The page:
Under the “democratic transition framework”, all political prisoners would be released, and all foreign – mostly Cuban – forces would leave. A five-member council would be selected, with two members chosen by the opposition, two by Maduro’s Socialist party, and the fifth member picked by the other four.

“The hope is that this set-up promotes the selection of people who are very broadly respected and known as people who can work with the other side,” the US special representative for Venezuela, Elliott Abrams, told the Associated Press.

The U.S. has long pushed for regime change in Venezuela and this could be a major step towards achieving this policy.

“The United States has long been committed to finding a solution to the manmade crisis in Venezuela,” the US secretary of state, Mike Pompeo, said.

“The urgency for this has become all the more serious in light of the Maduro regime’s failure to adequately prepare for and address the global Covid-19 pandemic. This framework demonstrates our commitment to helping Venezuela fully recover and ensures that the voice of the Venezuelan people is respected and included.”

The plan would mean the end of the Maduro regime and the likely withdrawal of his largest competitor.

Credit: Elizabeth Melimopoulos / Getty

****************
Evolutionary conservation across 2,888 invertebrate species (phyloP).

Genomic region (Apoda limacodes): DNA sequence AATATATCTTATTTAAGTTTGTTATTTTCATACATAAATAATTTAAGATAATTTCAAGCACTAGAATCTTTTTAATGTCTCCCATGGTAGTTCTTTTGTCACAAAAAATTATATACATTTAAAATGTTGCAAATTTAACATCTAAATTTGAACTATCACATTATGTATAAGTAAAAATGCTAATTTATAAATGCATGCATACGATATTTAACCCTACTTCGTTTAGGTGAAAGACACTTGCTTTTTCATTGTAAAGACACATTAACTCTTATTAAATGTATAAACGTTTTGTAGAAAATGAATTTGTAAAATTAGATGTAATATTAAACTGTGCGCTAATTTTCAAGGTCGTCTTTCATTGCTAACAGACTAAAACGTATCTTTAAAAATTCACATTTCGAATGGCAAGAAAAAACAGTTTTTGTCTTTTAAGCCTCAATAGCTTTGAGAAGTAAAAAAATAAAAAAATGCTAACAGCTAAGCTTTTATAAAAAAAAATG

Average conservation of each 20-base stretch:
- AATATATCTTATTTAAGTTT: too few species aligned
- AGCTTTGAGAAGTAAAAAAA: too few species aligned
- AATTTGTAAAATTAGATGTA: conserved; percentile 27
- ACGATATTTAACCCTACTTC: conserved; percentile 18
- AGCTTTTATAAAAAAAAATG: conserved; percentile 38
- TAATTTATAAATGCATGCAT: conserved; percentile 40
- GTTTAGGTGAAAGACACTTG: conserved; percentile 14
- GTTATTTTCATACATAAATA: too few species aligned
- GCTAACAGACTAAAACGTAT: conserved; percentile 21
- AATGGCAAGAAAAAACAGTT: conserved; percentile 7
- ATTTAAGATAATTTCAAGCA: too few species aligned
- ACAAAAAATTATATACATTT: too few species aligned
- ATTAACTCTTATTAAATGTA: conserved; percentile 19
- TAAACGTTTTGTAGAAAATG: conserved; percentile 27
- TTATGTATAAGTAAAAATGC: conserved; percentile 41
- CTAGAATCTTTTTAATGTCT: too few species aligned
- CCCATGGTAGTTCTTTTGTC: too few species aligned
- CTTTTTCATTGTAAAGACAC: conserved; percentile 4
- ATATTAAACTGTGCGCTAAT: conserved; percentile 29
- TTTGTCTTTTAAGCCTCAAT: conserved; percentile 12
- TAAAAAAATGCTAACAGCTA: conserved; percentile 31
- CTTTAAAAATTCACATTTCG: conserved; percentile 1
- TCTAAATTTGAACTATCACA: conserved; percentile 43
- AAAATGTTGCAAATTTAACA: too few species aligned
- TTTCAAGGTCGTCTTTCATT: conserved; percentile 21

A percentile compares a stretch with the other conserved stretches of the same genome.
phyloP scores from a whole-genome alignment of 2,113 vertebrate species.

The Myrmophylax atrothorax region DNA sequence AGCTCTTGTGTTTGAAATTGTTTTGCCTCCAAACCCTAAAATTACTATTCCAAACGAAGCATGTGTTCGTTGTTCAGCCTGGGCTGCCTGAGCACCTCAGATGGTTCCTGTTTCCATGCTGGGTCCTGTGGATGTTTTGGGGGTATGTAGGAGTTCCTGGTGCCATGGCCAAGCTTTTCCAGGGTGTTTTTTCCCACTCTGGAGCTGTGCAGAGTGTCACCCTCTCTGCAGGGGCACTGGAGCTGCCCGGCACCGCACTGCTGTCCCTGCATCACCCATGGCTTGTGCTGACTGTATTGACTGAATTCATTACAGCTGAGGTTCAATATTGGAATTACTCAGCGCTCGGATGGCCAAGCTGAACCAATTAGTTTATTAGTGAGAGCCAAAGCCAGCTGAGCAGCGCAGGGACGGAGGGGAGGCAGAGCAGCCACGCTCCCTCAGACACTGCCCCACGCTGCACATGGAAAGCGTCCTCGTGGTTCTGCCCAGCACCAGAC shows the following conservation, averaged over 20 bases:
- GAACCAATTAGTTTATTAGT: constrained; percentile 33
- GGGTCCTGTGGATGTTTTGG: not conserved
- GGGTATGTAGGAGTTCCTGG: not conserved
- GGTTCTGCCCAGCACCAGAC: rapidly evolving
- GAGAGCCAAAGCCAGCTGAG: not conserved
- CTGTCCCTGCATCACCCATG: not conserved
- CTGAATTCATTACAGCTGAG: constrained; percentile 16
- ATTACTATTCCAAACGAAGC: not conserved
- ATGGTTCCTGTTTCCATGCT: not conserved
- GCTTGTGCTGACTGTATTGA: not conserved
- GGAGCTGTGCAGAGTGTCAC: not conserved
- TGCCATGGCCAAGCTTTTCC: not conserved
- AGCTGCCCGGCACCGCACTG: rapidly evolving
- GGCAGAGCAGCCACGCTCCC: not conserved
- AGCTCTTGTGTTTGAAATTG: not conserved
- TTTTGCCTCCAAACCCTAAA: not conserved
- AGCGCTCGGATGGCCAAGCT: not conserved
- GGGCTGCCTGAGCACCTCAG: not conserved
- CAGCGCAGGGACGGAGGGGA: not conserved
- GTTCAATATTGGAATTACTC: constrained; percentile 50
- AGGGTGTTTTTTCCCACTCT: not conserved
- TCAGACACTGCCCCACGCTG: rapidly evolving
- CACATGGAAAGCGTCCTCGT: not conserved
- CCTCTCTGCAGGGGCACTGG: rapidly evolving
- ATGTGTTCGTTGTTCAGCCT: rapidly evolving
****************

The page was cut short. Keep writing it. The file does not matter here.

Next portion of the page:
Since early 2019, Venezuela has been in the throes of a political crisis with two clashing sides vowing to take back control of the country. Millions of people have poured into the streets in support of one side or the other – often resulting in violent flare ups that have left thousands dead.

But could the promise of zero sanctions against a struggling economy be enough to make the plan work?

Credit: @carmses_in / Twitter

The US and EU would then lift sanctions on the current leadership. Broader sanctions on the country’s oil business would be lifted after all foreign forces had left the country. All sanctions would be lifted after free elections, to be held within six to 12 months.

“The basic outline is simple: We call for a transitional government that would govern for nine to 12 months and hold free and fair presidential and parliamentary elections,” U.S. Special Representative for Venezuela Elliott Abrams told reporters Tuesday. “The United States will recognize the result of a free and fair election no matter which party wins.”

The proposal comes five days after the U.S. indicted Maduro and top members of his government and army for drug trafficking and money laundering.

The Department of Justice indicted Maduro and many of his right-hand men on a range of charges, all but guaranteeing they will not be part of any potential democratic transition in Venezuela down the line.

The indictment for crimes ranging from drug trafficking to corruption to narcoterrorism puts the spotlight on the horrendous acts Maduro and his associates have allegedly perpetrated.